I was recently confronted with a good question regarding closing costs. Basically the question was...
"How can I avoid paying them?"
Pretty straight forward. Just the way I like it. If you do not have a lot of money to spend on closing costs or you do not want to put all of your money into your closing costs then there are options for you.
No one can completely avoid closing costs but many sellers are saying YES when buyers ask if they will pay for some of the buyer's closing costs. That is, if your offer price is attractive enough. It is called Sellers Assist.
(Please read this: Not everyone will qualify for the same amount of seller's assist. The example below is totally fictitious and may need to be altered to meet your loan's conditions. Ask your mortgage professional for advice.)
Here is an example of a Seller's Assist
Let's say you put a bid in on a home listed for $95,000. Let's say you offer $100,000, just to use round numbers. And let's say your total closing cost amount is 5% of the sales price ($5,000). We will use that % just to make the math easy.
Purchase Price: $100,000
Total Closing Cost: $5,000
Since you have offered $5,000 over the seller's asking price (which by the way over 30 years is a small amount of money for you), you can ask the seller to pay for your side of the closing costs. So, in theory, you will need $0 at closing rather than $5,000. The seller in this scenario agrees to accept an offer of $100,000 knowing full well that the real net offer to seller is $95,000. The buyer will finance the closing costs and pay it off over the course of the loan.
Why would a seller not agree to this?
The most common reasons why sellers would not agree to this glorious invention we call sellers assist is:
1) They do not want to pay commission or transfer taxes on the top number.
(In my scenario above, if it were to occur in Philadelphia, the transfer taxes are 2% for each person (4% total) and the average sales commission is 6%. I will use those numbers for our example. Here is what would be the total difference that the seller would pay: $400 more on the $100,000 sale price.)
- As my husband Chris would say... "Let's not step over dollars to pick up dimes." Any good Realtor will be able to negotiate this small difference.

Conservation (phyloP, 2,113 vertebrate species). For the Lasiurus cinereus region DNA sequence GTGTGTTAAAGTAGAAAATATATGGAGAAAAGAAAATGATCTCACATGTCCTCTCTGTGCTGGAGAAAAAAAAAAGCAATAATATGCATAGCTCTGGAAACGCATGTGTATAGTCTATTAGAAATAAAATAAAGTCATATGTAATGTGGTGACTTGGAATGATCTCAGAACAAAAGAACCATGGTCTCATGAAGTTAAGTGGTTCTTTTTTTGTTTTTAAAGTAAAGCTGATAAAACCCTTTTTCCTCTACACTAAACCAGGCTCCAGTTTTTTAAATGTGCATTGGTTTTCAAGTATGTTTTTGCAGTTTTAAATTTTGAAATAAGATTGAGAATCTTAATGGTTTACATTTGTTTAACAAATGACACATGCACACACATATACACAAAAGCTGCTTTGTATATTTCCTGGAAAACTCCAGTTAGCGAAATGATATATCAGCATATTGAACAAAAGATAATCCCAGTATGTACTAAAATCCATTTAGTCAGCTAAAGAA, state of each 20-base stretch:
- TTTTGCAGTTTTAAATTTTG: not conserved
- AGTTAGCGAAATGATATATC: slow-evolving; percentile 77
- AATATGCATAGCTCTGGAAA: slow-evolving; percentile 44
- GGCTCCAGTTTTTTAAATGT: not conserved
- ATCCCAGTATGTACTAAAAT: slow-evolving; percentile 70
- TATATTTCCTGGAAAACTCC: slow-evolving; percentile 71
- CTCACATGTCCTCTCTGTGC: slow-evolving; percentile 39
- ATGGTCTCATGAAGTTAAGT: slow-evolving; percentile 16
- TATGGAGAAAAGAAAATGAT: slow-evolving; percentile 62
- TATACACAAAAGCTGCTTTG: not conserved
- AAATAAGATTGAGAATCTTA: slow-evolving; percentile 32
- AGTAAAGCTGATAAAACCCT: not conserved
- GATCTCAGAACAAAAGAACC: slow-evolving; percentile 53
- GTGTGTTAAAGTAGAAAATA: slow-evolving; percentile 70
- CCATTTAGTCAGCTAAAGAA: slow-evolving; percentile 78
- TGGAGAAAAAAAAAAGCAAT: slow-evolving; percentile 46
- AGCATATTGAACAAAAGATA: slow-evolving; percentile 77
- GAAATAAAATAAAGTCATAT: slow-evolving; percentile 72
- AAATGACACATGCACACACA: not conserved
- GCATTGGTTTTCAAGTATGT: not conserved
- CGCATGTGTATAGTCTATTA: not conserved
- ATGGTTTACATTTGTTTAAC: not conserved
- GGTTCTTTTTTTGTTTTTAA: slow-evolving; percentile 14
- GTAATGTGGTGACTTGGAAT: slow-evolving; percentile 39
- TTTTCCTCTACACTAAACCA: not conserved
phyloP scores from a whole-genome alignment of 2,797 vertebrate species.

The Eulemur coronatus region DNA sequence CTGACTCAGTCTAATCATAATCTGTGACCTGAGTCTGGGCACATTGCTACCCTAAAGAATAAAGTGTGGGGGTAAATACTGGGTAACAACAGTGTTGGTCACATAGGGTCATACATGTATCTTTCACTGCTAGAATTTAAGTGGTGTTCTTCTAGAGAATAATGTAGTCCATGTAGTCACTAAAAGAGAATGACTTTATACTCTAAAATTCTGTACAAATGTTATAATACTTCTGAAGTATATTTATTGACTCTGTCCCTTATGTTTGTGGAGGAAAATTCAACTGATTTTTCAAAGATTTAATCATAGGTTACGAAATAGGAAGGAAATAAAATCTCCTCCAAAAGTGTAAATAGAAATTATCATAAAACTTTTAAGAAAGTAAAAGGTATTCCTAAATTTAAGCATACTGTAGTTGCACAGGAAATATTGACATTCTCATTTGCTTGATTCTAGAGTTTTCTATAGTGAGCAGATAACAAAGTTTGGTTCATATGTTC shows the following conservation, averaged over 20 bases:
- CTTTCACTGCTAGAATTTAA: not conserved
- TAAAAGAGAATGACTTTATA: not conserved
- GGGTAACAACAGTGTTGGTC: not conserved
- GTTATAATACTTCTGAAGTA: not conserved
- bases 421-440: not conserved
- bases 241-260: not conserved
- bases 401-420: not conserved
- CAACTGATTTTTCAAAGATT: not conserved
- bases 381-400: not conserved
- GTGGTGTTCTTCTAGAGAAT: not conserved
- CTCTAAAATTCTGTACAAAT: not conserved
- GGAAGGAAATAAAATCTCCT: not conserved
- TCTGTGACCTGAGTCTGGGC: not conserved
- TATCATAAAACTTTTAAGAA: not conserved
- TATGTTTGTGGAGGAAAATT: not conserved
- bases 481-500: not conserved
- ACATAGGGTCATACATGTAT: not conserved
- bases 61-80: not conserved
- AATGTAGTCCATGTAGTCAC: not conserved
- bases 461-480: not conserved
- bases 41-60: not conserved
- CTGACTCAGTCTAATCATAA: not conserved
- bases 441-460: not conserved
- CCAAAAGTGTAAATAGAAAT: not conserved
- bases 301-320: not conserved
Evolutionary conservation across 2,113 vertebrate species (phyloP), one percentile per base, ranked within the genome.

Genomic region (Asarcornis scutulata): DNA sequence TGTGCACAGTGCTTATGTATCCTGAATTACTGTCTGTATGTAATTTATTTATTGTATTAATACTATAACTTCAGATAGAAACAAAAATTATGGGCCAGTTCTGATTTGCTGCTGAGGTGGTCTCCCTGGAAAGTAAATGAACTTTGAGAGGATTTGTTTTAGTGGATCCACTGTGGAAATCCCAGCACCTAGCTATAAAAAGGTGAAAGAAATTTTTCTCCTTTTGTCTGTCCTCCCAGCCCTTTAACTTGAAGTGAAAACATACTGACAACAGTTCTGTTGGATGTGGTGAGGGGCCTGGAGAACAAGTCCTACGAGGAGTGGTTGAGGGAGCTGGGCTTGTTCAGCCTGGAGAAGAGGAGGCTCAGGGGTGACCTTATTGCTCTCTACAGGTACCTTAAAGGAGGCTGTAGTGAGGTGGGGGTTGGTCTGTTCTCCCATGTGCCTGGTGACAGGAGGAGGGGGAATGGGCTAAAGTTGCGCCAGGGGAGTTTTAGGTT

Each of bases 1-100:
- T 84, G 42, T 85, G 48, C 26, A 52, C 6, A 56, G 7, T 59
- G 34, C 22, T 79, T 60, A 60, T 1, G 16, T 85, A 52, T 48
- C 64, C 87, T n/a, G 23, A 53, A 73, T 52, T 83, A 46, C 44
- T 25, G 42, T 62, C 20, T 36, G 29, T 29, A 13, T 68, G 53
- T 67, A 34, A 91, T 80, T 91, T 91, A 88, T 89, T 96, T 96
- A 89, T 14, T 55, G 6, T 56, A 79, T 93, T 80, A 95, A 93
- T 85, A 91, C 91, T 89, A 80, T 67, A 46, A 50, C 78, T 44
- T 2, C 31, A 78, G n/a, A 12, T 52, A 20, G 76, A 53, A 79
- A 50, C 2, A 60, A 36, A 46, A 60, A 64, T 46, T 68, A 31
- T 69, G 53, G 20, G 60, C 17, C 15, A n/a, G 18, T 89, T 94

2) The buyer's offer price is too low to begin with.
- If you are looking to negotiate a super low price and you are asking for seller's assist there is a strong possibility that the seller will not accept your offer. You may be asking for too much.
3) Other terms in the offer are weak.
- Sellers look at more than just price or at least they should. Make sure your offer is not all about what they can do for you. It is a give and take, not all take, take, take.
Buyers. It is important that you, your mortgage person, and your Realtor work together in the buying process. The loan rep. will help you get closing cost assistance within the parameters of the loan. Your Realtor can help you formulate and negotiate seller's assist through a creative positioning and the terms of your offer to purchase.
Sellers. With the help of your Realtor, you will weigh the impact of seller's assist on your net proceeds and together you can determine if the offer terms are acceptable. Keep in mind, that many buyers cannot purchase a property without seller's assist. But keep your expectations grounded. If you expect too high of a sales price, the appraisal may come in low and your buyer may choose to purchase someone else's home.
Ultimately, we are all looking for a win-win transaction. You cannot take without giving even in a "buyer's market". Those with Good Will and Generosity are always winners in the end. (Click on Winners - FUNNY ! )
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